Earth and Atmospheric Sciences

Researchers Discover Fate of Melting Glacial Ice


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Over the past several decades, scientists have observed a significant increase in the melting of glacial land ice on the island of Greenland, spurring concerns about global sea level rise and the long-term effects of atmospheric warming. What has been less clear, however, is what happens to this meltwater once it enters the ocean.
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Greenland meltwater

A team from Rutgers University and the University of Georgia, led by Asa Rennermalm of Rutgers, measures meltwater runoff from the ice sheet margin in Greenland during summer 2013 (photo by Thomas Mote, UGA).

El Nino wreaking havoc on coral reef


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Kim Cobb, of School of Earth and Atmospheric Sciences, interviewed on the Today Show on April 23 about coral reefs dying because of El Nino
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Kim Cobb, of School of Earth and Atmospheric Sciences, interviewed on the Today Show on April 23 about coral reefs dying because of El Nino.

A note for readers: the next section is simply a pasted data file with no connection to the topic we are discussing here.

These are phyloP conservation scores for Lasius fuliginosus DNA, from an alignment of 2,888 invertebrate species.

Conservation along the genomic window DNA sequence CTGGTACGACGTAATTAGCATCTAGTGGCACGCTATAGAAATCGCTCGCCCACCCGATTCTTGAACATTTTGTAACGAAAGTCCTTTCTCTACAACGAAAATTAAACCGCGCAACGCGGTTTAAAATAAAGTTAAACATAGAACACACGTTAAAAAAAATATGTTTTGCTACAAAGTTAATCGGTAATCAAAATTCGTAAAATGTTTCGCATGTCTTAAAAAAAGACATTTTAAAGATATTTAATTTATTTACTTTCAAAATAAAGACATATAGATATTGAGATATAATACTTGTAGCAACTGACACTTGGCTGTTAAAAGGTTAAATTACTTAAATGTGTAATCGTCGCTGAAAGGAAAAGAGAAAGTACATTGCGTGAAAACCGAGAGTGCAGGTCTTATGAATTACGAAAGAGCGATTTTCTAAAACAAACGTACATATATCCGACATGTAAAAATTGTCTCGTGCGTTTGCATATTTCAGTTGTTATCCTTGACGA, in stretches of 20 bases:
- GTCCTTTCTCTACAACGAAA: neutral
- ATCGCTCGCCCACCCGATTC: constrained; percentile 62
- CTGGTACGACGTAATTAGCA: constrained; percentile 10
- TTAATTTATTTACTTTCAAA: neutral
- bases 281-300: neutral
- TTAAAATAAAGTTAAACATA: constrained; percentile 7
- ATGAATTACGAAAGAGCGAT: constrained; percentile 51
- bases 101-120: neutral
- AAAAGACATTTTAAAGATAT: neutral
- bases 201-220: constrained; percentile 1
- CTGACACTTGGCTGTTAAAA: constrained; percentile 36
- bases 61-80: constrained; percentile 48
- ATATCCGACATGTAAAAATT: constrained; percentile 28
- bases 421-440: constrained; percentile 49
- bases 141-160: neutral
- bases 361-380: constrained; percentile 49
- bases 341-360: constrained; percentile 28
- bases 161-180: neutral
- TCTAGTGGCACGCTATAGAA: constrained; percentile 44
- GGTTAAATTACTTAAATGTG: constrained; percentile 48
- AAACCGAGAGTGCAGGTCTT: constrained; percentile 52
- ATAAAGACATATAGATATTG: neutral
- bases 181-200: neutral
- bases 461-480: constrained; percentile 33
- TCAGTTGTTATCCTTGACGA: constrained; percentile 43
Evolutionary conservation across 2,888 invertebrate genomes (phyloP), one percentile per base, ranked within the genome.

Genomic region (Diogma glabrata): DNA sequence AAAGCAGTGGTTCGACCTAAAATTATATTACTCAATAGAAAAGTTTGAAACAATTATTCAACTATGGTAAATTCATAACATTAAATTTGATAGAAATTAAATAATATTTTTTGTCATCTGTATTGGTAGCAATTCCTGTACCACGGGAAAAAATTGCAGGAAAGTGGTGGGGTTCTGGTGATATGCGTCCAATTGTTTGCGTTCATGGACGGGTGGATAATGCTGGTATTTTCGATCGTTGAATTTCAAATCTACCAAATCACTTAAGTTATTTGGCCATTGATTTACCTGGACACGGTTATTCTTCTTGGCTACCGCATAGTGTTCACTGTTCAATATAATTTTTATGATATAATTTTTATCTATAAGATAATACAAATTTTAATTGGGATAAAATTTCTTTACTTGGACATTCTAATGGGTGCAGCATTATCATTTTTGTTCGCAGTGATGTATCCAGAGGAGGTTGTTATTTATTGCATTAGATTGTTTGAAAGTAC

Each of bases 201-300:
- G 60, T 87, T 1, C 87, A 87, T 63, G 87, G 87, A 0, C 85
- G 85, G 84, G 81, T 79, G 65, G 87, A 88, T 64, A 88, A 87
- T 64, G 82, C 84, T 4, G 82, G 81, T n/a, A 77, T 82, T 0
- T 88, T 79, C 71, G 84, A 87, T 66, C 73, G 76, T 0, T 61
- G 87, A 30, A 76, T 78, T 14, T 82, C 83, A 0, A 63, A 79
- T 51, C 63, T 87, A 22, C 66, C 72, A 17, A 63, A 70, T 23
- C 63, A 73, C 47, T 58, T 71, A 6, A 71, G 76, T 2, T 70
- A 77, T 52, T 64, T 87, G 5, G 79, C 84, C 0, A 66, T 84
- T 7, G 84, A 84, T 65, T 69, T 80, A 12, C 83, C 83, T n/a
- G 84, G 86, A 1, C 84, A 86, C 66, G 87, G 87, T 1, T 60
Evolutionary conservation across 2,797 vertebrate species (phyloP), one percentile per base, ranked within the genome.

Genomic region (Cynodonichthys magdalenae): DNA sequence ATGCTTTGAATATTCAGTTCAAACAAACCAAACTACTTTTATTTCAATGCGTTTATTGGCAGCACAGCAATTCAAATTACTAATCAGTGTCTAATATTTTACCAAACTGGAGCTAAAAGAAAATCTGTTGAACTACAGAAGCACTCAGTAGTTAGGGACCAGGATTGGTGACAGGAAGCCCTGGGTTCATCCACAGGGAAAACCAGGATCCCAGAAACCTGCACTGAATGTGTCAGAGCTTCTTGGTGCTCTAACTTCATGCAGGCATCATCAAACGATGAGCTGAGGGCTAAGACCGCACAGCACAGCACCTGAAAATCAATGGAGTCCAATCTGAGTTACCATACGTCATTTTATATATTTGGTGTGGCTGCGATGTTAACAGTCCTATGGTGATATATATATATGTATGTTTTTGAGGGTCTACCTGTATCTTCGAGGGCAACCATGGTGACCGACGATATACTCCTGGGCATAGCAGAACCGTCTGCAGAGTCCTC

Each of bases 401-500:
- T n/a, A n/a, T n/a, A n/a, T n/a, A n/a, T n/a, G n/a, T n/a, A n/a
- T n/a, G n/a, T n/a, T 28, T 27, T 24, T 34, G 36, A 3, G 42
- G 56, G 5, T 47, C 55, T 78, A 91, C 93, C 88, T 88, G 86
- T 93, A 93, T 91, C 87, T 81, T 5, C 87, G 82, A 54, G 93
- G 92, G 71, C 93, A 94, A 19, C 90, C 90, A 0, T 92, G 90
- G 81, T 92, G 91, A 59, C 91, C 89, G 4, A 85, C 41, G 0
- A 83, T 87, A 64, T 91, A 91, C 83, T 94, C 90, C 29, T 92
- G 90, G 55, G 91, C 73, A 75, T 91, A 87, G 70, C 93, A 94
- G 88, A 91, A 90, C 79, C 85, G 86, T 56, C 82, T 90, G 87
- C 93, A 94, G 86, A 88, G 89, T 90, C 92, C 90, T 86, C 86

http://www.today.com/video/el-nino-wreaking-havoc-on-coral-reef-672309827920

The Cozier the Better for Bubbles Inside Powerful Volcanoes


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Study examines paths of vapor bubbles inside volcanoes and how they affect eruptions
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How did the eruptions of Katmai, Taupo and Santorini grow into a massive blast that spewed fine ash, sulfur and crystal-poor magma into the atmosphere? New research from Georgia Institute of Technology and Eidgenössische Technische Hochschule Zurich (ETH) suggests they occurred due in part to how light vapor bubbles migrate and accumulate in some parts of shallow volcanic chambers. The findings are published in the most recent issue of Nature.

The Largest Coral Atoll In The World Lost 80 Percent Of Its Coral To Bleaching


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Over the past two weeks, a team of researchers led by Julia Baum, a biologist at the University of Victoria and Kim Cobb, a climate scientist at Georgia Tech, has been stationed at Kiritimati, and via hundreds of dives they have taken comprehensive measurements of the reef’s health, or lack thereof in this case.
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Over the past two weeks, a team of researchers led by Julia Baum, a biologist at the University of Victoria and Kim Cobb, a climate scientist at Georgia Tech, has been stationed at Kiritimati, and via hundreds of dives they have taken comprehensive measurements of the reef’s health, or lack thereof in this case.

Read more in this Think Progress story.

Why dead coral reefs could mark the beginning of ‘dangerous’ climate change